You don’t have to sacrifice style for sustainability. You don’t have to sacrifice ethics for aesthetics. Such is the mantra for Edmonton-based style blogger Alyssa Lau. Preach! We can all use a little reminding of that fact. There are so many amazing fashion designers making sustainability, ethical practices, fair trade and earth-friendly materials top of their game. Even the smallest steps in these realms have a huge impact on our lovely planet. Alyssa’s blog, Ordinary People (ordinarypeople.ca), has grown with that in mind and she’s also at the helm of an online store focused on sustainability, New Classics Studios. So being that it’s Earth Day today we figured it was the perfect time to get her thoughts on how ethical and sustainable fashion has evolved, why she’s into it and how we can get in on the change. Plus, she shares her Earth Day shopping picks.
When we first met Alyssa Lau she was splitting her time between a biochemistry lab and an addictive style blog called Ordinary People. Today, the Edmonton-based creative director continues to rule the web and is now at the helm of a fast-growing online boutique dedicated to sustainable style, stocking sought-after labels like Kowtow, Shaina Mote, Samuji and more. Earlier this year we chatted about what it means to #wearthechange (make sure you read that here), so, in preparation for Fall, this time we’re talking Netflix binges, winning outfits and playlists.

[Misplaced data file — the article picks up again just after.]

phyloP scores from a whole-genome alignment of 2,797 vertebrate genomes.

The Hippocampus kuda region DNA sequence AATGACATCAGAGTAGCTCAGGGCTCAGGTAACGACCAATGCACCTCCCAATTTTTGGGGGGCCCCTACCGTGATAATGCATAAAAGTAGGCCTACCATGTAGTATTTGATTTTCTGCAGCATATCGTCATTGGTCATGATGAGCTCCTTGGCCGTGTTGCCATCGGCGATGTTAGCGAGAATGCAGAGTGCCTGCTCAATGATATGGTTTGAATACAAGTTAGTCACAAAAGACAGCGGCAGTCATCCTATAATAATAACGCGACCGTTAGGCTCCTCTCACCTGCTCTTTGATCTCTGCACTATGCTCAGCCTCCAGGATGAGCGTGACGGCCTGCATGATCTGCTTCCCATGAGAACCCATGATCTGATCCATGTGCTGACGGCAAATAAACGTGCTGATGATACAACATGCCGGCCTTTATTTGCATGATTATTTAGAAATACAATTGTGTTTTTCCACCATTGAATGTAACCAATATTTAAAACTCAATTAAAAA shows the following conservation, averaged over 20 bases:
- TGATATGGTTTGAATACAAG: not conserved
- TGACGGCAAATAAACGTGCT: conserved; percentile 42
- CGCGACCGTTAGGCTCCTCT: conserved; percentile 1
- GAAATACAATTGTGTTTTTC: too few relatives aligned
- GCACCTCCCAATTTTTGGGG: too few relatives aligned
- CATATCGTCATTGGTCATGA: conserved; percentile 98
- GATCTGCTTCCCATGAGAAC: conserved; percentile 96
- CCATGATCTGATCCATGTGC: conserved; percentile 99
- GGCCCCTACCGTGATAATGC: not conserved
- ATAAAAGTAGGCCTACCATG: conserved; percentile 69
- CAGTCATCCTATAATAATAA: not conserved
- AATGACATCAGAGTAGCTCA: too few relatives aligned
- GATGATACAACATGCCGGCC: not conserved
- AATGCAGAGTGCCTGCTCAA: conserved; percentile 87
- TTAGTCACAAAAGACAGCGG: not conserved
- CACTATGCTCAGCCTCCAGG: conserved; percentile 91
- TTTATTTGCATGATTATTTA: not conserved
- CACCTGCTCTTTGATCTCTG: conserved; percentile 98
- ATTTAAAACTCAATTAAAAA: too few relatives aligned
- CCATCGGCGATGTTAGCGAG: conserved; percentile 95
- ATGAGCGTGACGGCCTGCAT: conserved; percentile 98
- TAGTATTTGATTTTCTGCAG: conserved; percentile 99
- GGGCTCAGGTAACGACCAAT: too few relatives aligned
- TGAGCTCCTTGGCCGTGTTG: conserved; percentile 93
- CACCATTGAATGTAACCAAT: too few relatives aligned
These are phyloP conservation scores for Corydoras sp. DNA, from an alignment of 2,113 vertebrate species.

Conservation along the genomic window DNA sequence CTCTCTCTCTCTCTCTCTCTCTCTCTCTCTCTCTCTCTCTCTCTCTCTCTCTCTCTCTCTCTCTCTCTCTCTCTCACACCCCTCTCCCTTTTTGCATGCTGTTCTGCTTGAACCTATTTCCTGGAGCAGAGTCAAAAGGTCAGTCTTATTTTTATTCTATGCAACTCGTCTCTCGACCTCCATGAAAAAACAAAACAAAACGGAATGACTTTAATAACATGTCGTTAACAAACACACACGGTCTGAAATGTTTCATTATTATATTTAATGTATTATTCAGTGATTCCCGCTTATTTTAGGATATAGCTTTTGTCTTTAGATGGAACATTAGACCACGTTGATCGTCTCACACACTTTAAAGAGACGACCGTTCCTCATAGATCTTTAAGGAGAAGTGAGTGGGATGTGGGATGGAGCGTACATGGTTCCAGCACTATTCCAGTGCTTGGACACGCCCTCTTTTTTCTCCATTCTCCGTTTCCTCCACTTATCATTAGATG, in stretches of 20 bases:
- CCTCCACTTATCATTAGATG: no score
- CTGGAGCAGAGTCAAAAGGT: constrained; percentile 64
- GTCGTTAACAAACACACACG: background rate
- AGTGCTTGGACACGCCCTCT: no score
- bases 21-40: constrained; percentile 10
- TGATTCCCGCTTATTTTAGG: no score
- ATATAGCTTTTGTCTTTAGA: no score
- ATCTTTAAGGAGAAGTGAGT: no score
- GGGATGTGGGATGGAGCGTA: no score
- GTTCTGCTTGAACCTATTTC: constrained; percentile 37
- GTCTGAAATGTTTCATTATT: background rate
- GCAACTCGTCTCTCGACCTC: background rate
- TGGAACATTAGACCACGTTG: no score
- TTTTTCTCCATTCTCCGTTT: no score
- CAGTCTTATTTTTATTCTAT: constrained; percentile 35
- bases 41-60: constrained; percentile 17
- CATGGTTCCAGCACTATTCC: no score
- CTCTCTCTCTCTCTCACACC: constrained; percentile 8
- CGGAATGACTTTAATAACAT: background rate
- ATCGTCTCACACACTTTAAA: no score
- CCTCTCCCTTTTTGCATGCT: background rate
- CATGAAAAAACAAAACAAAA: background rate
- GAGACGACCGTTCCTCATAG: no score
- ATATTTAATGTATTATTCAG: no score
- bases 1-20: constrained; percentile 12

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Carol Miltimore, founder and head designer of Seek Collective, is a vet in the fashion game. Having spent some time working for major brands like Calvin Klein Jeans, Michael Kors, Converse and Armani Exchange, she felt like the fashion industry and its customers were more disconnected than two teens trying to figure out a long distance relationship. So a few years ago she split and started her own brand, Seek Collective. Seek produces its clothing the way green parents obsessively raise their children, making sure that every product that goes into them is as natural and fairly produced as possible. Promoting transparency is at the heart of Seek’s process as all of their garments are handmade and hand-printed, using natural dyes and organic materials. Carol took a short break from bettering the world to answer some of our questions.